The peak of the summer season is between June and September and sees temperatures rising to an average of around 38 degrees Centigrade (100.4 degrees Fahrenheit) but has been known to soar up to 46.7 degrees Centigrade (116.1 degrees Fahrenheit) as early as May.
Winter is typically around December to February and it’s normal to see temperatures drop to around 14.1 degrees Centigrade (57.4 degrees Fahrenheit) but temperatures plummeting to 2.7 degrees Centigrade (36.9 degrees Fahrenheit) have been recorded in January.
Overlooking the Arabian Gulf and sitting firmly on the beautiful beaches of Zallaq, the Sofital Bahrain Zallaq Thalassa Sea & Spa Luxury Hotel features a brilliant blend of Arabic and French art styles and holds 262 rooms, each coming with a large balcony with stunning sea views, as well as a ballroom, a private island, a pool, a water-sports club and several restaurants and bars.
Based right next to the country’s oldest market, Bab Al Bahrain, as well as the Bahrain Gold Souk, the Bahrain Intercontinental Hotel & Resort features an outdoor pool, spa treatments and three restaurants, and also is only ten minutes away from the nearest airport. The hotel itself incorporates a neo-Arabian style with deep red-brown furniture combined with blue and white architectural styles.
The Domain overlooks the nearby coastline and is known to cater to the business district nearby, the hotel contains over 131 rooms and suites across 36 floors and offers not only a full valet parking service but a butler service, spa and fitness facilities and an indoor rooftop infinity pool with a retractable roof for when the sun is out and the heat gets turned up a notch.
Located on the northern coastline and secluded from its peers, the Ritz-Carlton Bahrain Hotel and Spa features beautifully furnished rooms which include a twice-daily housekeeping service, a laundry service, 24-hour in-room dining, an interactive LCD multilingual plasma TV, on-suite bathrooms, high-speed internet access and a wonderfully ecstatic view of the shimmering blue Bahrain coastline itself.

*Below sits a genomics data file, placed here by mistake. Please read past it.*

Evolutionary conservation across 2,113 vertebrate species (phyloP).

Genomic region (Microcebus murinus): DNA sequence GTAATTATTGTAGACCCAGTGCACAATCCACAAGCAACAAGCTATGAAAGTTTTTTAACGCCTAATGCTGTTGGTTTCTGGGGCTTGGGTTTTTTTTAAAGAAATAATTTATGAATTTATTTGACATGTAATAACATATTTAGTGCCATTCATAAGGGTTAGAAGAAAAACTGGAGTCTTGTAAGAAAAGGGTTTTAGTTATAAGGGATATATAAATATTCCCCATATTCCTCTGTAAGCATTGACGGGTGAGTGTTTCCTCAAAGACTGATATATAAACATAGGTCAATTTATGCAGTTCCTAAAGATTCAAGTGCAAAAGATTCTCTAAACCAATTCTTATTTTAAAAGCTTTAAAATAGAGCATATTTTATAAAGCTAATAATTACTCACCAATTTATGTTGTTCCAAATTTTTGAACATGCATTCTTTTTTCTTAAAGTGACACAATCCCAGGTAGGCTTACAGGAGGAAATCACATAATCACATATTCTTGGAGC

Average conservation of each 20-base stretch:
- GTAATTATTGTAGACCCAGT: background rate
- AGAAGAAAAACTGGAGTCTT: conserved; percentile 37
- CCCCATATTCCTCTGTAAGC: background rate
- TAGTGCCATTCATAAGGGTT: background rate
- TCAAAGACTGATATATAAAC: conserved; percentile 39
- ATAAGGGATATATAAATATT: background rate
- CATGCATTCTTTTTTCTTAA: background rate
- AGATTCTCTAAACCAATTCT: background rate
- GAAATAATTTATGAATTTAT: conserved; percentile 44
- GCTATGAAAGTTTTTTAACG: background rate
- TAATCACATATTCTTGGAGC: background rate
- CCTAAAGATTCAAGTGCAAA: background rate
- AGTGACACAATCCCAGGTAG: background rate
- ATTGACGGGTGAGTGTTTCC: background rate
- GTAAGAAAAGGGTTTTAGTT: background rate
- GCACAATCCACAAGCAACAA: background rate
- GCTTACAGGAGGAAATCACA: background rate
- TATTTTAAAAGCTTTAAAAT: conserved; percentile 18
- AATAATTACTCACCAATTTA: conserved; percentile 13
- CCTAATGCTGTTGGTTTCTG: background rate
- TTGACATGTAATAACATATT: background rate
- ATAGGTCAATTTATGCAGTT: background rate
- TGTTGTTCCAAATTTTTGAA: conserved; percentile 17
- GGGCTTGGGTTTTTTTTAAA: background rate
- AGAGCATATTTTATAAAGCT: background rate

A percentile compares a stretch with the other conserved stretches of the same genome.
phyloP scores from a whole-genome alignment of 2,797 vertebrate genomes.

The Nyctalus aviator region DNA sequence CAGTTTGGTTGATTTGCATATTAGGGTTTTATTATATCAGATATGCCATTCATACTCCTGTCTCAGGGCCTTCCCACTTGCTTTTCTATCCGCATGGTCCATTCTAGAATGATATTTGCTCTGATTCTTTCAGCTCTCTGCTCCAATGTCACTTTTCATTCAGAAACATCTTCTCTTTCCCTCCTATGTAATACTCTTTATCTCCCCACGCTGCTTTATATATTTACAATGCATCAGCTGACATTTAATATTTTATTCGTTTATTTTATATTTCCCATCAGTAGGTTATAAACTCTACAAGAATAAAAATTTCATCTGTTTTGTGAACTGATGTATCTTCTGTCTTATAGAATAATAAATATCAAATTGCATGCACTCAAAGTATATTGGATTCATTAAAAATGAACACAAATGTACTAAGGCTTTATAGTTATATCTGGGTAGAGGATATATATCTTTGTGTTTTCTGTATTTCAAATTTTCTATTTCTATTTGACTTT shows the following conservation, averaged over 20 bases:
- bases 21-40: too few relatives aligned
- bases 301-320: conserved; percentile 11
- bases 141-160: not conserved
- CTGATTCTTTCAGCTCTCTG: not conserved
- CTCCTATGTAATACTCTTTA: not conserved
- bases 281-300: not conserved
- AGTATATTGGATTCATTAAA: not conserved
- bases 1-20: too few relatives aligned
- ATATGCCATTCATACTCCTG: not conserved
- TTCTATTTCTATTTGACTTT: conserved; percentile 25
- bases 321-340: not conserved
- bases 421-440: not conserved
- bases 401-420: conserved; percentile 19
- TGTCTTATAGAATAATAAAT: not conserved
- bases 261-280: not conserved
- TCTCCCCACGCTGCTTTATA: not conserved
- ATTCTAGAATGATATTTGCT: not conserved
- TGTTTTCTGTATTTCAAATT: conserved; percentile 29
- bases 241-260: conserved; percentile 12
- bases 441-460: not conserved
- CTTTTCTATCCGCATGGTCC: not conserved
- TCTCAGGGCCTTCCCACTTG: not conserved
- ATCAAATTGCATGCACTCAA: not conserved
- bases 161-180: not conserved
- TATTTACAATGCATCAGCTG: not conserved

Moving over to Manama, the Baher Mariott Executive Apartments are only 10 minutes away from the closest airport and offers extremely large one, two and three bedroom apartments, all fitted with high-quality furnishings, a dedicated office area, a full-sized kitchen, wireless internet and a safe. The hotel also offers dedicated housekeeping, 24-hour security and room services as well as a safe and access to a rooftop pool and fitness area.
15 minutes’ drive away from the nearest airport, the Best Western Olay Suites Hotel features a hundred varied rooms and suites, featuring LCD TVs, a mini-bar, Wi-Fi Internet and a tea & coffee maker. The hotel itself includes two restaurants, a bar, a coffee shop, a health club, a sauna, a rooftop swimming pool and room service for all prior mentioned food outlets above.
Coming complete with a full free buffet breakfast, free parking and free Wi-Fi, the Windsor Tower Hotel Manama actually holds its own nightclub, pool and two restaurants within its walls and includes 78 guest rooms, each fitted with a tub and shower, a refrigerator and a TV but also includes additional 24-hour room service. The hotel is located very close to some of Bahrain’s cultural districts and is only around a mile away from the country’s National Museum and Theatres.
The Movenpick Hotel in Bahrain is considered a true paradise and is rated the only five-star hotel in the entirety of Muharraq, Bahrain. The hotel has been around for over ten years and features a swiss architectural style with a contemporary flair, entailing well-furnished but warmly-toned rooms coming with a range of features including air-conditioning, TVs, a minibar, hair dryers and safes in every room as well as Wi-Fi across the hotel.
Crystal clear waters, a cooling sea breeze and a view that’ll take your breath away, sound like your cup of tea? Then perhaps you’ll like The Dragon Hotel and Resort which features all of this and more! The hotel has been designed to reflect the appearance of a sleeping dragon and features a range of villas, suites and chalets developed with a contemporary art style and furnishing array in mind, each one has been produced to optimize its inhabitants experience during their stay in Bahrain.
With over 80 chalets and cabanas, the Al Bander Hotel and Resort has been designed with a distinctive Arabian stylization in mind and features a complimenting colour scheme and furnishing array to match. On a practical level, the hotel entails five restaurants, two outdoor pools, a marina and a wide range of leisure and sporting groups and activities for guests of all ages.